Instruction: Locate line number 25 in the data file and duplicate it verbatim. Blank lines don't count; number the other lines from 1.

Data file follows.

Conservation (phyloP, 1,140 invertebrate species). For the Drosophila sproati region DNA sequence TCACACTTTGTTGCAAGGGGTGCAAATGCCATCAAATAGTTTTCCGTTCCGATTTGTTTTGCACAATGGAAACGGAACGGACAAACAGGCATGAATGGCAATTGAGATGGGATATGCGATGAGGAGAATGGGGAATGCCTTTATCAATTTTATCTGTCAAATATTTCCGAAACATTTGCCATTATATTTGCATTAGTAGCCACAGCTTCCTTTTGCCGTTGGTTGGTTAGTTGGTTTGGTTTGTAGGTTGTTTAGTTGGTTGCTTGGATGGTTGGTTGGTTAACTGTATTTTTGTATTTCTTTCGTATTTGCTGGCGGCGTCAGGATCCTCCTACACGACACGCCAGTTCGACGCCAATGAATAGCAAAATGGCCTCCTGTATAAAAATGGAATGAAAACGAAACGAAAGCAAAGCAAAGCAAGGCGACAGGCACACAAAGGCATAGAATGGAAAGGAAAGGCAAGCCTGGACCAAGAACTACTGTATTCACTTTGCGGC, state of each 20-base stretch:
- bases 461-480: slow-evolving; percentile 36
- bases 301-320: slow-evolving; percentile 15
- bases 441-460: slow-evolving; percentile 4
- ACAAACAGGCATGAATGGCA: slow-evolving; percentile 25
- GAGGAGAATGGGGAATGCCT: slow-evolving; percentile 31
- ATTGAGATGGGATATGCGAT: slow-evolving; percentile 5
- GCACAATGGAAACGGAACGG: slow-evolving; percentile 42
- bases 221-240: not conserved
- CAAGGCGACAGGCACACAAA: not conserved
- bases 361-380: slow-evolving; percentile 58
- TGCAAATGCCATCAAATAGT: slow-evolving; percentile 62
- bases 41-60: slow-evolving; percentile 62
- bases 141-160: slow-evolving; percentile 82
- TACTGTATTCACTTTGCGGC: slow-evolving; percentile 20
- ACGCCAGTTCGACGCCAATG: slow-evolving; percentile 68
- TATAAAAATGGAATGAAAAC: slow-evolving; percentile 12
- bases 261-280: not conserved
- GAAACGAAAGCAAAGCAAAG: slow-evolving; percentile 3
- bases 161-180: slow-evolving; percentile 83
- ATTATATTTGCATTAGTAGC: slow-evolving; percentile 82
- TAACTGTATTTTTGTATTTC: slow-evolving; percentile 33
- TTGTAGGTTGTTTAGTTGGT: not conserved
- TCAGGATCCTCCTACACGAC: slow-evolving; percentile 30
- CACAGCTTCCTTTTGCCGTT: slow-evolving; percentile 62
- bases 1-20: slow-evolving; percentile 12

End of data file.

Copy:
- CACAGCTTCCTTTTGCCGTT: slow-evolving; percentile 62